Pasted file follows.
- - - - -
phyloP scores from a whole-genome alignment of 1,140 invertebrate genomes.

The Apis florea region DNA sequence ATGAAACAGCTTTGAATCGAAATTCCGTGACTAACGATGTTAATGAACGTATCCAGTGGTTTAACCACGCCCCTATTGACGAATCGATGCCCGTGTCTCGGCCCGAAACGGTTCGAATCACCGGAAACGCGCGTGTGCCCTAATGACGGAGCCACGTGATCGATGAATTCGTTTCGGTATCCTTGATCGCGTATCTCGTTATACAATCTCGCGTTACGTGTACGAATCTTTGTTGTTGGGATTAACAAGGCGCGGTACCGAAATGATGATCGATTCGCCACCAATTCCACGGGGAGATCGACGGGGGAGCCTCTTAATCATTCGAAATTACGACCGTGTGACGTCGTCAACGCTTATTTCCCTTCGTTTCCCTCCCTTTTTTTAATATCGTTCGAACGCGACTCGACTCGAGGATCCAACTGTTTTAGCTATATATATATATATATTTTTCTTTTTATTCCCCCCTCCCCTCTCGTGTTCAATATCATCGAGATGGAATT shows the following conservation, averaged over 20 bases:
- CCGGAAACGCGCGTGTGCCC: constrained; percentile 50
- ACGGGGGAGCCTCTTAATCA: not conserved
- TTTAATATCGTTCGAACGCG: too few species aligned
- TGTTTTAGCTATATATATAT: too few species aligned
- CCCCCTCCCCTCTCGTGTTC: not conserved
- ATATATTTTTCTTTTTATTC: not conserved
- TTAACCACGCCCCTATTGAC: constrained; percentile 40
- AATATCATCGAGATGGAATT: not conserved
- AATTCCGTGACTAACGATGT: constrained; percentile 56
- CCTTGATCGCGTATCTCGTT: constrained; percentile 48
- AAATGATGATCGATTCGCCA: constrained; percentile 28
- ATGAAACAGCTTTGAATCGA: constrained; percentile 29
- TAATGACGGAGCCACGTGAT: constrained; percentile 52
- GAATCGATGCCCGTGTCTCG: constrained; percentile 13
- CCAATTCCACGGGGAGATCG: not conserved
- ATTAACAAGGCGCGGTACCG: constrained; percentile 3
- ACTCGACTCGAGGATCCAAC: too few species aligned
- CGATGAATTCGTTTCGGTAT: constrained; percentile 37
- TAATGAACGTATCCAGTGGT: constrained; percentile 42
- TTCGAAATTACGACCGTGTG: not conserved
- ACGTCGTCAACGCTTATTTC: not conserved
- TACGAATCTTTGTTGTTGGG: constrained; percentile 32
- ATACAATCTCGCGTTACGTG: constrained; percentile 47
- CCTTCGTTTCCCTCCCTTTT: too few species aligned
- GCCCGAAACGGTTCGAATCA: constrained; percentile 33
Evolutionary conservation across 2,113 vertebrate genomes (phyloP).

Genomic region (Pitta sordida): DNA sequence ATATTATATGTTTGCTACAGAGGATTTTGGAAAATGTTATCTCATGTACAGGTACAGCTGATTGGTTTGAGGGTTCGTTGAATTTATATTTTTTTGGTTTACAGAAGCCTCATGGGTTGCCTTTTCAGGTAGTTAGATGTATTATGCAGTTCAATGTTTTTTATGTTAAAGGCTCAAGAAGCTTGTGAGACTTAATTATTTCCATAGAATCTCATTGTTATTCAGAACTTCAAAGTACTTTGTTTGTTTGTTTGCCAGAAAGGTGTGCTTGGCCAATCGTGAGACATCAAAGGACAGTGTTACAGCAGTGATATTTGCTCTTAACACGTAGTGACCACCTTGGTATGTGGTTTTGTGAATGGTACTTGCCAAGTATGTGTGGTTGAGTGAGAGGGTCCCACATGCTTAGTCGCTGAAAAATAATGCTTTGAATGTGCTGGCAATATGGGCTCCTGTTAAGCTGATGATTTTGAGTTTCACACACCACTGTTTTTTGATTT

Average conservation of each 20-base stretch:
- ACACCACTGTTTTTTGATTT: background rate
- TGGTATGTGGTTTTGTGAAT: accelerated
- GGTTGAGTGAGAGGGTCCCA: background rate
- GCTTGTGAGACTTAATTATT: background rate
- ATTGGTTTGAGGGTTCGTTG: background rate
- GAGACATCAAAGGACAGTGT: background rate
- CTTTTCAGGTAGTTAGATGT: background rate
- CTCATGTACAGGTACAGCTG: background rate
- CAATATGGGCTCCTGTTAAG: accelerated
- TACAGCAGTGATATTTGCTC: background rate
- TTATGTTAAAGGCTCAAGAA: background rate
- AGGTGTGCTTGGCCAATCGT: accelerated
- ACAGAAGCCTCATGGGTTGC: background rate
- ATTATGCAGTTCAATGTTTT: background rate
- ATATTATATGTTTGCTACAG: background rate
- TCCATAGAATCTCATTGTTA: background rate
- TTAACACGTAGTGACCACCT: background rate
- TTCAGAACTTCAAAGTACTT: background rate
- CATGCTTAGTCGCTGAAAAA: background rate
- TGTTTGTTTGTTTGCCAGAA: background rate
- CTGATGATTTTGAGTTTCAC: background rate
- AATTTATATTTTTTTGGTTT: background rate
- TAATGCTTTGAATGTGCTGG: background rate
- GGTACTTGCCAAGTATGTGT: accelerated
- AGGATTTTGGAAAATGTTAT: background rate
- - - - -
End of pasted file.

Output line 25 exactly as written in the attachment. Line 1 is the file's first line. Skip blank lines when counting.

- ATACAATCTCGCGTTACGTG: constrained; percentile 47